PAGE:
Photosynthetic inorganic carbon utilization and growth of Porphyra linearis (Rhodophyta)

Alvaro Israel, Shlomit Katz, Zvy Dubinsky, John E. Merrill, Michael Friedlander

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85 Scopus citations


Photosynthetic (oxygen evolution) and growth (biomass increase) responses to ambient pH and inorganic carbon (Ci) supply were determined for Porphyra linearis grown in 0.5 L glass cylinders in the laboratory, or in 40 L fibre-glass outdoor tanks with running seawater. While net photosynthetic rates were uniform at pH 6.0-8.0, dropping only at pH 8.7, growth rates were significantly affected by pH levels other than that of seawater (c. pH 8.3). In glass cylinders, weekly growth rates averaged 76% at external pH 8.0, 13% at pH 8.7 and 26% at pH 7.0. Photosynthetic O2 evolution on a daily basis (i.e. total O2 evolved during day time less total O2 consumed during night time) was similar to the growth responses at all experimental pH levels, apparently due to high dark respiration rates measured at acidic pH. Weekly growth rates averaged 53% in algae grown in fibreglass tanks aerated with regular air (360 mg L-1 CO2) and 28% in algae grown in tanks aerated with CO2-enriched air (750 mg L-1 CO2). The pH of the seawater medium in which P. linearis was grown increased slightly during the day and only rarely reached 9.0. The pH at the boundary layer of algae submerged in seawater increased in response to light reaching, about pH 8.9 within minutes, or remained unchanged for algae submerged in a CO2-free artificial seawater medium. Photosynthesis of P. linearis saturated at Ci concentrations of seawater (K0.5 560 μM at pH 8.2) and showed low photosynthetic affinity for CO2(K0.5 61 μM) at pH 6.0. It is therefore concluded that P. linearis uses primarily CO2 with HCO3- being an alternative source of Ci for photosynthesis. Its fast growth could be related to the enzyme carbonic anhydrase whose activity was detected intra- and extracellularly.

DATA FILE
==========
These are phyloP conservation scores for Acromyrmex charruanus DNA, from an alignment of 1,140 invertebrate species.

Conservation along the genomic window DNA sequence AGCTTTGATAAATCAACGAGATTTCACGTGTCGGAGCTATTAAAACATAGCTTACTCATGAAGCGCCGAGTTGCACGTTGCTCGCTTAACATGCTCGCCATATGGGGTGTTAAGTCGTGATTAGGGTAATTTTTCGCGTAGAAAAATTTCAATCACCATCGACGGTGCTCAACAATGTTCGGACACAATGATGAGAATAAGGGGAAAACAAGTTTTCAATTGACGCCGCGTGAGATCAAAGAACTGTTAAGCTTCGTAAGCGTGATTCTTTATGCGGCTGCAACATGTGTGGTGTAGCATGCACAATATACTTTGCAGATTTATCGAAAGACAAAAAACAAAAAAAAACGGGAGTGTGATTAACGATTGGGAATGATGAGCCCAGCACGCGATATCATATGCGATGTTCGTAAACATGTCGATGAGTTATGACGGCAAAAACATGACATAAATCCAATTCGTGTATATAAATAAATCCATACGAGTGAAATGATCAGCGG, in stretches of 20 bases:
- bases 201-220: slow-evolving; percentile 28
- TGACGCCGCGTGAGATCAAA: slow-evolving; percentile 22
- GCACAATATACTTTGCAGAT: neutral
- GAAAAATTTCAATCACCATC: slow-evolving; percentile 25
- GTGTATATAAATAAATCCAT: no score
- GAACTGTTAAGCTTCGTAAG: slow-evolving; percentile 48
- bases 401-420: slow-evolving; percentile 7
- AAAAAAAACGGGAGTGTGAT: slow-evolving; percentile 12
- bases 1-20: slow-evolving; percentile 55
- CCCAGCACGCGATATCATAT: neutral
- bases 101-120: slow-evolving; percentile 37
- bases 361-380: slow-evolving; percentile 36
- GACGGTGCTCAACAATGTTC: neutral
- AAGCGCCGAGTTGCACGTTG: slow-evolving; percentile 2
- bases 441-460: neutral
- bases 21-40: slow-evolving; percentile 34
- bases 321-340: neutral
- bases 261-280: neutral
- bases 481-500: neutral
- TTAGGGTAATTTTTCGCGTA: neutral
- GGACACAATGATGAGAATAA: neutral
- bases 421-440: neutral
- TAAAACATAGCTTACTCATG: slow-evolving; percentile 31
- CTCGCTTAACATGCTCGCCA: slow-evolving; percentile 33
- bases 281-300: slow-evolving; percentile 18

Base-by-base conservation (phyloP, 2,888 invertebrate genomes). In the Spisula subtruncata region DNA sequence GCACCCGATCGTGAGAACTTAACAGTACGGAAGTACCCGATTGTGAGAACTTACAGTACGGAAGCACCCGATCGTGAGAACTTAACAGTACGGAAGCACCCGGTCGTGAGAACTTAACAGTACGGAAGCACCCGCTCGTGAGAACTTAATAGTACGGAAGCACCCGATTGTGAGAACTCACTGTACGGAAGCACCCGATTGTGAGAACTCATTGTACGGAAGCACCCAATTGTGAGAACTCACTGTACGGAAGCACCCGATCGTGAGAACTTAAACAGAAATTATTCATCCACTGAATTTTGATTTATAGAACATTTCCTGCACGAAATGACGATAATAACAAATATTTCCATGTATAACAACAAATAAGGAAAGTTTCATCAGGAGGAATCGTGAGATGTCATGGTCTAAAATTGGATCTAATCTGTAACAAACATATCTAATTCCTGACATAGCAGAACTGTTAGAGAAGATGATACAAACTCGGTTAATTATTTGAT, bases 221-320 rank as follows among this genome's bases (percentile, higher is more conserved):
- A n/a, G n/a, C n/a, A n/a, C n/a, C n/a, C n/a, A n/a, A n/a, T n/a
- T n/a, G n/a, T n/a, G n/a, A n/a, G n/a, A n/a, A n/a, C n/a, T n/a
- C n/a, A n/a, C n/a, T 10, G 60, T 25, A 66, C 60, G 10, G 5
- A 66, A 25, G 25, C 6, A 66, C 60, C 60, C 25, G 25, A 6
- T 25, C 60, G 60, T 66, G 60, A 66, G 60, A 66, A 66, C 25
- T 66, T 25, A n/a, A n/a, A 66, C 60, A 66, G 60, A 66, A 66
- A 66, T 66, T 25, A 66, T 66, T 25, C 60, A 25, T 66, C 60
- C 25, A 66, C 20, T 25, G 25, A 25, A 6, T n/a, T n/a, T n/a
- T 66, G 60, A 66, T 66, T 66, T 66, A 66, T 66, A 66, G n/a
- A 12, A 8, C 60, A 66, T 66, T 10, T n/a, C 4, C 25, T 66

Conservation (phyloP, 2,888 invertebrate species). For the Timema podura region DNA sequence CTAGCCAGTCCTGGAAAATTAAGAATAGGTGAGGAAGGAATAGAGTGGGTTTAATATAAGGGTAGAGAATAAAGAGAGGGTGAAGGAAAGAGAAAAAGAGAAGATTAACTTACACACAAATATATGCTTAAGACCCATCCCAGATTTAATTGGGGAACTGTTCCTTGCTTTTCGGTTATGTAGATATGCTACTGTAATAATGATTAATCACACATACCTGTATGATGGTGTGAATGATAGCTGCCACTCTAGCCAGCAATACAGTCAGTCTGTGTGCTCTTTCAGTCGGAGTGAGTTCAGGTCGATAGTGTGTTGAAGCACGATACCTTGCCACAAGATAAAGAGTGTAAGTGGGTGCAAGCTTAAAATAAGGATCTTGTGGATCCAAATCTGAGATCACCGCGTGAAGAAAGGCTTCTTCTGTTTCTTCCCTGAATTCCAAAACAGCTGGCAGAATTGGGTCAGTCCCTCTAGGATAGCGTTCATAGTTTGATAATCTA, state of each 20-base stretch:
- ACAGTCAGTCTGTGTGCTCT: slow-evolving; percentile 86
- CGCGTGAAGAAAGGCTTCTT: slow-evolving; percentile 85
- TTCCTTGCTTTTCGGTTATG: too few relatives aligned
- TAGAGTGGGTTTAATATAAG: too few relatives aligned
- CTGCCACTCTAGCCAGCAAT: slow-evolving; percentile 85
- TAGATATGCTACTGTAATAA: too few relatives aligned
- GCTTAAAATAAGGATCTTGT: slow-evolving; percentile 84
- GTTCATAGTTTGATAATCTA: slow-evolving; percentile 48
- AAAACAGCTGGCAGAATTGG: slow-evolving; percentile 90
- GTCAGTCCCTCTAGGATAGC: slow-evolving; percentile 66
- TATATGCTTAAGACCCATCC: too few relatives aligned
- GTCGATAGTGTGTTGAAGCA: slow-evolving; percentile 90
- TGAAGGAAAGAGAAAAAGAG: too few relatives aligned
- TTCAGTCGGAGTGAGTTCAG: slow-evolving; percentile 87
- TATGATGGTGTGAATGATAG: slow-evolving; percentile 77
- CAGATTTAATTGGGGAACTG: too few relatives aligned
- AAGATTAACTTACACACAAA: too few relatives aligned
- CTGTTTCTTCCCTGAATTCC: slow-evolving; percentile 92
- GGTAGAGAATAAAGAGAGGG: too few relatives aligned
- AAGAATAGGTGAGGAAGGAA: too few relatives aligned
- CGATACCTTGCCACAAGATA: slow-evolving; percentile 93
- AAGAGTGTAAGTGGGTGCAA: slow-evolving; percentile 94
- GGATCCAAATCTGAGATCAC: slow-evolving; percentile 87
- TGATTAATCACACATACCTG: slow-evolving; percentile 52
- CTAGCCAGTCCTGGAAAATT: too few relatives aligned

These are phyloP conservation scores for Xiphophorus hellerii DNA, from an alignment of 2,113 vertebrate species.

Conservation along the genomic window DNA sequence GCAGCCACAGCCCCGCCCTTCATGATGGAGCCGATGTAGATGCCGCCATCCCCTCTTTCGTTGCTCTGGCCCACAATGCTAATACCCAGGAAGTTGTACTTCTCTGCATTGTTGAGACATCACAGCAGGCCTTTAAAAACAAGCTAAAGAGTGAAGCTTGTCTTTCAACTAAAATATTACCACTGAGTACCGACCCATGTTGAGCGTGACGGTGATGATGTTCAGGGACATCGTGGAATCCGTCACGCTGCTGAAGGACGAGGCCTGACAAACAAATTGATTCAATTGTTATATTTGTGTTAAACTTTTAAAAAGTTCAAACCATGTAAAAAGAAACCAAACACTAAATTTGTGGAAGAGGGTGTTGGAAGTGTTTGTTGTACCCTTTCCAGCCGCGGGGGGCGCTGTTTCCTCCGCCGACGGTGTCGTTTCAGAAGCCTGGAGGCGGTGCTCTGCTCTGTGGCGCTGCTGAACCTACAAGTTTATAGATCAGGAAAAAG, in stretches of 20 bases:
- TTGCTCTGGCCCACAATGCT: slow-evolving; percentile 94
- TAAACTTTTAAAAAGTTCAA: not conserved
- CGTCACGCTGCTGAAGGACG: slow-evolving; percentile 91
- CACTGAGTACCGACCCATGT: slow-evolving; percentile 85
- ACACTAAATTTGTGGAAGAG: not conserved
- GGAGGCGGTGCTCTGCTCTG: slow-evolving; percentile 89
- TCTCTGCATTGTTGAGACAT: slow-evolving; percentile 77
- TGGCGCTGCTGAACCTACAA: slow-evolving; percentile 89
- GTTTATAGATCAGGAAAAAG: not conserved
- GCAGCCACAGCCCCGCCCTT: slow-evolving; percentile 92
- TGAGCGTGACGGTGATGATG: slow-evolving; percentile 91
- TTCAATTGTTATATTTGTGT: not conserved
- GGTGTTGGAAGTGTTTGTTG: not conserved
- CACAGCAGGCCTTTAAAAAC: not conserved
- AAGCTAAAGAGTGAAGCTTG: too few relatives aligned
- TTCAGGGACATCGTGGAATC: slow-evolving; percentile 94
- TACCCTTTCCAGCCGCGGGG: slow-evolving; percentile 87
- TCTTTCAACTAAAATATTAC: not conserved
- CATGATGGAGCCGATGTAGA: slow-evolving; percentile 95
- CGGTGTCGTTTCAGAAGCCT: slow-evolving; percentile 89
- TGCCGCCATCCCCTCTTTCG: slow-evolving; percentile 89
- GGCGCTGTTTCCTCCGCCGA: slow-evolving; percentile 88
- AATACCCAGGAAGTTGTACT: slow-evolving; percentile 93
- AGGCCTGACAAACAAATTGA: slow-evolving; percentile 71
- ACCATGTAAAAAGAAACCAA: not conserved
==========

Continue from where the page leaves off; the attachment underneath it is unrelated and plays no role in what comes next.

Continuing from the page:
Original languageEnglish
Pages (from-to)447-453
Number of pages7
JournalJournal of Applied Phycology
Issue number5
StatePublished - 1999


  • Algal growth
  • Inorganic carbon (Ci)
  • Photosynthesis
  • Porphyra


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